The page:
Family Nightjars (Caprimulgidae)

Least Concern

Cuban Nightjar (Antrostomus cubanensis)


French: Engoulevent peut-on-voir German: Kubanachtschwalbe Spanish: Chotacabras cubano
Other common names: Greater Antillean Nightjar (when lumped with A. ekmani)

Antrostomus Cubanensis


, 1861,

Ciénaga de Zapata and coast of Manzanillo, Cuba


Was until recently considered conspecific with A. ekmani, but the two differ notably in voice. Although race insulaepinorum is generally smaller and darker than nominate, geographical variation possibly clinal, with intermediates in SW Cuba (Zapata Peninsula)#R; some overlap in measurements also apparent. Two subspecies provisionally recognized.

Subspecies and Distribution
  • A. c. cubanensis Lawrence, 1861 – Cuba, including Cayo Coco.
  • A. c. insulaepinorum (Garrido, 1983) – I of Pines.
  • Descriptive notes

    25–29·5 cm; male 68–80 g, female 50–70 g. Sexually dimorphic. Upper­parts blackish-brown, speckled greyish-brown, greyish-white and pale buff;... read more


    Song of male is a short, evenly pitched, trilled whistle, “terrrrrrro”; a 4-syllable... read more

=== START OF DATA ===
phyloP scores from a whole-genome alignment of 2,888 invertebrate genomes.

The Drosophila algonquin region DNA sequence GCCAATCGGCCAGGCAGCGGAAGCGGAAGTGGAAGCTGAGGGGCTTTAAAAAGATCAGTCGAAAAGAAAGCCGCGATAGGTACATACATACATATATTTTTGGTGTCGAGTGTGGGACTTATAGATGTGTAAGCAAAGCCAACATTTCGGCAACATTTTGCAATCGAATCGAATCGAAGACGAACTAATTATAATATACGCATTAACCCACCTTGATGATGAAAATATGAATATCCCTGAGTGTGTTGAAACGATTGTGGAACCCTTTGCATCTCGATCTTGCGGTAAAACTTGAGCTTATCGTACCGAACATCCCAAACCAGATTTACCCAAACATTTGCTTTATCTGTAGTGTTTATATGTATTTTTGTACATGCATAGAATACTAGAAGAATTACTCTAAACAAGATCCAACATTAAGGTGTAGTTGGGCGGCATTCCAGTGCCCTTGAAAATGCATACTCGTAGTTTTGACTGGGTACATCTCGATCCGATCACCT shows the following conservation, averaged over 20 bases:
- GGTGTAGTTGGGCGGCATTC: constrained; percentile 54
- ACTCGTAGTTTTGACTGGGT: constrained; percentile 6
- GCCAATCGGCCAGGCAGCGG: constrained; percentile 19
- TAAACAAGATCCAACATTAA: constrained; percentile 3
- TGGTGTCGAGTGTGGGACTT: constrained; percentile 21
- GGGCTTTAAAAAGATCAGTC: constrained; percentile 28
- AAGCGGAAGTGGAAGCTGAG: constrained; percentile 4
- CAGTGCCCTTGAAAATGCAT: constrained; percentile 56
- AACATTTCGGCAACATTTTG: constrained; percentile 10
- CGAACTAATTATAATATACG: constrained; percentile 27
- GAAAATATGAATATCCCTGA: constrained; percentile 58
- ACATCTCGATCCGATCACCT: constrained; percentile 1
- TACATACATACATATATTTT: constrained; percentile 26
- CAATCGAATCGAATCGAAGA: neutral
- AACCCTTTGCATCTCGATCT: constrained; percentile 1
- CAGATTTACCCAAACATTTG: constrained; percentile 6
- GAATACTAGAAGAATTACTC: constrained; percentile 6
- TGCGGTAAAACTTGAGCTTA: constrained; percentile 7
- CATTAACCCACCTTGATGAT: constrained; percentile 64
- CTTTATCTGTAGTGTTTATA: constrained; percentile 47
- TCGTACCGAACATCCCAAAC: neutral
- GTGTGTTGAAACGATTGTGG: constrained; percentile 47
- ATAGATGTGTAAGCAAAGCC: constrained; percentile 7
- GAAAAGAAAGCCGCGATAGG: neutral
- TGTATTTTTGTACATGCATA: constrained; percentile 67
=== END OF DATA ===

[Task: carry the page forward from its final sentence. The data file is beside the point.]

Typically open woodland, but also favours edges of swampland and rivers. On Isle of Pines, also... read more

    Food and feeding

    Feeds on insects. Foraging methods not described.


    Poorly documented. Breeds Mar–Jul. Nest-site in dense scrub or thicket at edge of clearing; no nest, eggs laid on leaf litter on... read more


    None recorded. Sedentary.

    Status and conservation

    Not globally threatened. Poorly known, with few data available. ­Occurs throughout Cuba, where possibly locally common. On Isle of Pines, first reported in dense woodland... read more

    Recommended citation

    Cleere, N. (2018). Cuban Nightjar (Antrostomus cubanensis). In: del Hoyo, J., Elliott, A., Sargatal, J., Christie, D.A. & de Juana, E. (eds.). Handbook of the Birds of the World Alive. Lynx Edicions, Barcelona. (retrieved from on 24 April 2018).